Sensible girl that Claire. Oh, hang on, she added a proviso of "never say never" at the end of the interview. Silly girl that Claire.
In case any of you are interested, former 'X-Factor' winner Joe McElderry won the second series of 'Popstar To Operastar'. Expect a total flop of an opera career to follow, before he shows up on next year's 'Dancing On Ice'.
NEW MOGWAI EP INCOMING
THE LEISURE SOCIETY TO PLAY WITH ORCHESTRA
FESTIVAL LINE-UP UPDATE
BESTIVAL, Robin Hill Country Park, Isle Of Wight, 8-11 Sep: Bestival organisers have confirmed a slew of new bookings including The Las, Oh Land, Wolf Gang, Cocknbullkid and Tribes, also unveiling a list of additional DJs that features James Blake and Nero. Headliners at the lively end-of-season soiree are Pendulum, The Cure and Primal Scream, with the likes of Magnetic Man, Robyn, Crystal Castles and Brian Wilson also appearing towards the top of the bill. www.bestival.net
HEADSTOCK, Newstead & Annesley Country Park, East Midlands, 10-11 Sep: Newly crowned headliners Lightning Seeds join the likes of Echo & The Bunnymen, Craig Charles, Tunng, Nick Harper and heaps more on the bill at this non-profit, family-friendly community-minded festival. www.headstockfestival.com
UNDERAGE FESTIVAL, Victoria Park, London, 5 Aug: Restricted to thirteen to seventeen year olds only, the latest acts announced to appear at this year's Underage bash include Ms Dynamite, Spring Offensive, Chimes, RD and Violet. Bombay Bicycle Club, Viva Brother, Janelle Monae, Miles Kane, Crystal Fighters, Florrie and Cocknbullkid feature highly amongst the existing roster of youthful performers. www.underagefestival.com
DOUG MORRIS SAYS HELLO
For fans of emails from Doug Morris previously published in Billboard and then republished in full in the CMU Daily, boy, you're in for a treat. Writes Doug: "As I begin my new tenure as CEO of Sony Music Entertainment, I want to let you know how pleased and excited I am to be here, and how much I look forward to getting to know everyone in the days and weeks to come. I know there has been some uncertainty in the last months, but starting now, we begin a new and important chapter in the history of our great company".
He continues: "These are challenging times for our business, but I strongly believe that this is our unique opportunity to make Sony Music the very best in the industry. A company with exceptional artistry and great talent will excel and thrive, and we have the assets and resources in place to do just that. I urge each of you to realise the potential of this moment by committing yourself more than ever to developing great music and creating vital new business models. There is no limit to what we can, and will, achieve together".
PORTABLE MINIDISC PLAYERS TO BE PHASED OUT
There is currently only one portable MiniDisc player on the market, and that too is about to be canned. Consumers still using MiniDisc devices will still be able to buy actual MiniDiscs, while a non-portable MiniDisc player will still be manufactured in some markets.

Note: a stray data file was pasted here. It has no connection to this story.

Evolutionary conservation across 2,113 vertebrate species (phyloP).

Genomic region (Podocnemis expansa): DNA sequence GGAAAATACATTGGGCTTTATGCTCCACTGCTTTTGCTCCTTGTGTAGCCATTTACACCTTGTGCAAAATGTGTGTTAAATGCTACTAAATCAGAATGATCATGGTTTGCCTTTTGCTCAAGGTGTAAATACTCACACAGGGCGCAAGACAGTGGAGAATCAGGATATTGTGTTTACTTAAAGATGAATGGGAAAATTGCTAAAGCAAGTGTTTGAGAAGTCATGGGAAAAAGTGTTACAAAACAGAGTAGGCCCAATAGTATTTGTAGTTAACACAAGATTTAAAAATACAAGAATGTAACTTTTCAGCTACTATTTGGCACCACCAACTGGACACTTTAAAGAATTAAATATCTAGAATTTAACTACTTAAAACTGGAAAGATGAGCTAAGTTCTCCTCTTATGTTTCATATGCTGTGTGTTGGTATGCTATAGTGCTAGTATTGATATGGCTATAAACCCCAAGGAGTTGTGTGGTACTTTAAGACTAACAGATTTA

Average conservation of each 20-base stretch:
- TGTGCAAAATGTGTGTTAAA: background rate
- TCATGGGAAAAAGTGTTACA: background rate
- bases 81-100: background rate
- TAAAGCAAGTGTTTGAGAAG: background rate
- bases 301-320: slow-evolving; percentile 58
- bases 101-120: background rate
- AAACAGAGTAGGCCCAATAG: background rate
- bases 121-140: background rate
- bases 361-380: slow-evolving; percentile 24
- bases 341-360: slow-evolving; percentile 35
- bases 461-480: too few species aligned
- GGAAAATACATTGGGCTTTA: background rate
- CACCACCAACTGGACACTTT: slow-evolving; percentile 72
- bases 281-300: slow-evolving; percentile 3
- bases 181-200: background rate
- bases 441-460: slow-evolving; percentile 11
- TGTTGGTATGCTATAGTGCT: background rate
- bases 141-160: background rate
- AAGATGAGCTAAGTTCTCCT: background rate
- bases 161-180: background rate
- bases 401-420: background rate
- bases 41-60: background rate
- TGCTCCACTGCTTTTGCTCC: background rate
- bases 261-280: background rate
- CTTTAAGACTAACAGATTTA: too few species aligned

The downsizing of the MiniDisc range follows an announcement by Sony last year that cassette Walkmans would stop being manufactured in the US (where apparently some were still being sold), although they are still being made in China.
AIF LAUNCHES FACE VALUE TICKET EXCHANGE
The Ticket Trust, which will be run by a company called Sandbag, will verify tickets are genuine and make sure they get to buyers, who will be given an extra chance to get tickets to otherwise sold out events without having to pay hiked up prices on more traditional ticket exchange websites or risk buying from fraudsters with no real tickets to sell. Buyers will be charged up to a 10% commission.
AIF Vice-Chair Ben Turner, who has spearheaded the new ticket resale service, told CMU: "AIF has pulled together its festival members to collectively make a simple message - AIF festivals DO NOT and WILL NOT play the secondary ticketing market for profiteering. AIF stands for strong principles in the festival sector and we object to the practices of many of the so-called secondary ticketing market companies".
He continued: "I heard Christiaan from Sandbag speak at In The City on a panel about this sector and his anger, passion and vision for change inspired me to approach him on-the-spot to partner with AIF on this project. AIF and the Sandbag board, which includes key members of the Radiohead team, have similar values and a will to help improve the situation by offering an alternative way to exchange tickets for non-profit".
Christiaan Munro of Sandbag Limited added: "In the last decade, we have seen the rise of peer-to-peer secondary ticketing initially with auction sites and now with marketplaces set up exclusively to cater to opportunist individuals. There is a finite amount of money that fans have to spend on music and entertainment and we often see tickets we have sold being sold at more than ten times the face value. The increase in ticket price, with profit siphoned away, can only be to the detriment of the music industry as a whole. Secondary ticketing for profit is not yet illegal for concert tickets, but it's just plain wrong. Fans should not have to pay over the odds for tickets just because one of their peers with no intention of going to the show got in there first".